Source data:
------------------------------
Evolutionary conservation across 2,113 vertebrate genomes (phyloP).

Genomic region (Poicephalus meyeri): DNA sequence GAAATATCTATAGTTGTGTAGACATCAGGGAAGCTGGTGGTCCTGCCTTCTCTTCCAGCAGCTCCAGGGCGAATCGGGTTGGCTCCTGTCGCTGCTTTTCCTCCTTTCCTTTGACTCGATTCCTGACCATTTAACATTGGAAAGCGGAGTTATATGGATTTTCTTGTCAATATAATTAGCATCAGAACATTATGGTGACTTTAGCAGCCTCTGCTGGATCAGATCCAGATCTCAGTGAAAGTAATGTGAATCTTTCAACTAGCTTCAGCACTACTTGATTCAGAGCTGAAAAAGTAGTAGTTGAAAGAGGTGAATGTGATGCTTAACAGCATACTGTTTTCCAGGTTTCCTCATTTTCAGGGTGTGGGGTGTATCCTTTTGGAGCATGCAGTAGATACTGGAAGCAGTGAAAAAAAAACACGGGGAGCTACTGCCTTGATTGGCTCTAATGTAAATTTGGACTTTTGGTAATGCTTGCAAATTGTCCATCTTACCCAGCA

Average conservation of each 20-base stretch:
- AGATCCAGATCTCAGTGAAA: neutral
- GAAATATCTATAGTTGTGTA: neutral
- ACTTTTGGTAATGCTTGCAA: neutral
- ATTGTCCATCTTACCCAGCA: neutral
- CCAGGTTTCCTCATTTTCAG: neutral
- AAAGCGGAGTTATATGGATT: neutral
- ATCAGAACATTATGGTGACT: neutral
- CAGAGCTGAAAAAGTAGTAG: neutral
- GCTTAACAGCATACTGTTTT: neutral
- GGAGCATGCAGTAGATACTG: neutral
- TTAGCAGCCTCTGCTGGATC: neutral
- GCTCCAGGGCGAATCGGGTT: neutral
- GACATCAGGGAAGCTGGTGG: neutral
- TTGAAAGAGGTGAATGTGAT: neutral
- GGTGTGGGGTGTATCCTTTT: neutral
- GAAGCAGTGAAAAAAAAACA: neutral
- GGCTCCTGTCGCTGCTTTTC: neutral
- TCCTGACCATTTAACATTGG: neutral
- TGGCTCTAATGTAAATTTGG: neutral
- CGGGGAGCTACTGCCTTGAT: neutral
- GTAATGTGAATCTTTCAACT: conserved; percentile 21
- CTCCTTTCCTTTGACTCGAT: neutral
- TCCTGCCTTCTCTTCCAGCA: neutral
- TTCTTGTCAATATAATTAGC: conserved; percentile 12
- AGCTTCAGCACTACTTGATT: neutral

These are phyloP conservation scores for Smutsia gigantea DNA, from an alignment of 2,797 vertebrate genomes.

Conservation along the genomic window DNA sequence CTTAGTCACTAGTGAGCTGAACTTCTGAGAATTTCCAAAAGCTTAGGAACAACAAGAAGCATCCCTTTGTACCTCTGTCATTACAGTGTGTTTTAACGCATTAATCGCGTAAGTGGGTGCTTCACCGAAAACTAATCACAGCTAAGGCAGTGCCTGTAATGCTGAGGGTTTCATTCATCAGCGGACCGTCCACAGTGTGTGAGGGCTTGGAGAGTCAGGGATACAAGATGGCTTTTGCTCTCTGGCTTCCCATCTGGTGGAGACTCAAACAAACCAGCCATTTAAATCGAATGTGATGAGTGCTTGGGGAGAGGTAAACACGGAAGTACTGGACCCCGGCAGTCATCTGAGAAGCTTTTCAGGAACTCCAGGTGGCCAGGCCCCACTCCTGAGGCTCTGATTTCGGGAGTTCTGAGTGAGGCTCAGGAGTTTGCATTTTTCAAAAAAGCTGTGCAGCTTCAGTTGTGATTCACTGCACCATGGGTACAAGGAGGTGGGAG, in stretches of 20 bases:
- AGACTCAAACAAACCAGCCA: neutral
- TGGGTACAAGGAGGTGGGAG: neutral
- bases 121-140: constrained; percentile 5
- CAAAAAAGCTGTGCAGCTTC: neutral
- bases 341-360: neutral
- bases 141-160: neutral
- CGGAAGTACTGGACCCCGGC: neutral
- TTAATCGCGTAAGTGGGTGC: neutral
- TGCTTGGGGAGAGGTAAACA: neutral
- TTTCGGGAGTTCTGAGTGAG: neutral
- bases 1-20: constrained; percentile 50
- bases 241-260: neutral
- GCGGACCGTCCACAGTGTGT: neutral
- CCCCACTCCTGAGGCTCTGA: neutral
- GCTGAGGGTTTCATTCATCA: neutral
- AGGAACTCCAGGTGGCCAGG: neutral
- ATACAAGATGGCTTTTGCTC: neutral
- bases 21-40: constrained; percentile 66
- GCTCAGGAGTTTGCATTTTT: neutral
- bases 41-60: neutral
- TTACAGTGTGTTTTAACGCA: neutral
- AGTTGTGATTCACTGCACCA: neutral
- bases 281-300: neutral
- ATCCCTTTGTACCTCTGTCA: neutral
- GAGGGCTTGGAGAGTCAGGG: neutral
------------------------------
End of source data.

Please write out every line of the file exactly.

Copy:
Evolutionary conservation across 2,113 vertebrate genomes (phyloP).

Genomic region (Poicephalus meyeri): DNA sequence GAAATATCTATAGTTGTGTAGACATCAGGGAAGCTGGTGGTCCTGCCTTCTCTTCCAGCAGCTCCAGGGCGAATCGGGTTGGCTCCTGTCGCTGCTTTTCCTCCTTTCCTTTGACTCGATTCCTGACCATTTAACATTGGAAAGCGGAGTTATATGGATTTTCTTGTCAATATAATTAGCATCAGAACATTATGGTGACTTTAGCAGCCTCTGCTGGATCAGATCCAGATCTCAGTGAAAGTAATGTGAATCTTTCAACTAGCTTCAGCACTACTTGATTCAGAGCTGAAAAAGTAGTAGTTGAAAGAGGTGAATGTGATGCTTAACAGCATACTGTTTTCCAGGTTTCCTCATTTTCAGGGTGTGGGGTGTATCCTTTTGGAGCATGCAGTAGATACTGGAAGCAGTGAAAAAAAAACACGGGGAGCTACTGCCTTGATTGGCTCTAATGTAAATTTGGACTTTTGGTAATGCTTGCAAATTGTCCATCTTACCCAGCA

Average conservation of each 20-base stretch:
- AGATCCAGATCTCAGTGAAA: neutral
- GAAATATCTATAGTTGTGTA: neutral
- ACTTTTGGTAATGCTTGCAA: neutral
- ATTGTCCATCTTACCCAGCA: neutral
- CCAGGTTTCCTCATTTTCAG: neutral
- AAAGCGGAGTTATATGGATT: neutral
- ATCAGAACATTATGGTGACT: neutral
- CAGAGCTGAAAAAGTAGTAG: neutral
- GCTTAACAGCATACTGTTTT: neutral
- GGAGCATGCAGTAGATACTG: neutral
- TTAGCAGCCTCTGCTGGATC: neutral
- GCTCCAGGGCGAATCGGGTT: neutral
- GACATCAGGGAAGCTGGTGG: neutral
- TTGAAAGAGGTGAATGTGAT: neutral
- GGTGTGGGGTGTATCCTTTT: neutral
- GAAGCAGTGAAAAAAAAACA: neutral
- GGCTCCTGTCGCTGCTTTTC: neutral
- TCCTGACCATTTAACATTGG: neutral
- TGGCTCTAATGTAAATTTGG: neutral
- CGGGGAGCTACTGCCTTGAT: neutral
- GTAATGTGAATCTTTCAACT: conserved; percentile 21
- CTCCTTTCCTTTGACTCGAT: neutral
- TCCTGCCTTCTCTTCCAGCA: neutral
- TTCTTGTCAATATAATTAGC: conserved; percentile 12
- AGCTTCAGCACTACTTGATT: neutral

These are phyloP conservation scores for Smutsia gigantea DNA, from an alignment of 2,797 vertebrate genomes.

Conservation along the genomic window DNA sequence CTTAGTCACTAGTGAGCTGAACTTCTGAGAATTTCCAAAAGCTTAGGAACAACAAGAAGCATCCCTTTGTACCTCTGTCATTACAGTGTGTTTTAACGCATTAATCGCGTAAGTGGGTGCTTCACCGAAAACTAATCACAGCTAAGGCAGTGCCTGTAATGCTGAGGGTTTCATTCATCAGCGGACCGTCCACAGTGTGTGAGGGCTTGGAGAGTCAGGGATACAAGATGGCTTTTGCTCTCTGGCTTCCCATCTGGTGGAGACTCAAACAAACCAGCCATTTAAATCGAATGTGATGAGTGCTTGGGGAGAGGTAAACACGGAAGTACTGGACCCCGGCAGTCATCTGAGAAGCTTTTCAGGAACTCCAGGTGGCCAGGCCCCACTCCTGAGGCTCTGATTTCGGGAGTTCTGAGTGAGGCTCAGGAGTTTGCATTTTTCAAAAAAGCTGTGCAGCTTCAGTTGTGATTCACTGCACCATGGGTACAAGGAGGTGGGAG, in stretches of 20 bases:
- AGACTCAAACAAACCAGCCA: neutral
- TGGGTACAAGGAGGTGGGAG: neutral
- bases 121-140: constrained; percentile 5
- CAAAAAAGCTGTGCAGCTTC: neutral
- bases 341-360: neutral
- bases 141-160: neutral
- CGGAAGTACTGGACCCCGGC: neutral
- TTAATCGCGTAAGTGGGTGC: neutral
- TGCTTGGGGAGAGGTAAACA: neutral
- TTTCGGGAGTTCTGAGTGAG: neutral
- bases 1-20: constrained; percentile 50
- bases 241-260: neutral
- GCGGACCGTCCACAGTGTGT: neutral
- CCCCACTCCTGAGGCTCTGA: neutral
- GCTGAGGGTTTCATTCATCA: neutral
- AGGAACTCCAGGTGGCCAGG: neutral
- ATACAAGATGGCTTTTGCTC: neutral
- bases 21-40: constrained; percentile 66
- GCTCAGGAGTTTGCATTTTT: neutral
- bases 41-60: neutral
- TTACAGTGTGTTTTAACGCA: neutral
- AGTTGTGATTCACTGCACCA: neutral
- bases 281-300: neutral
- ATCCCTTTGTACCTCTGTCA: neutral
- GAGGGCTTGGAGAGTCAGGG: neutral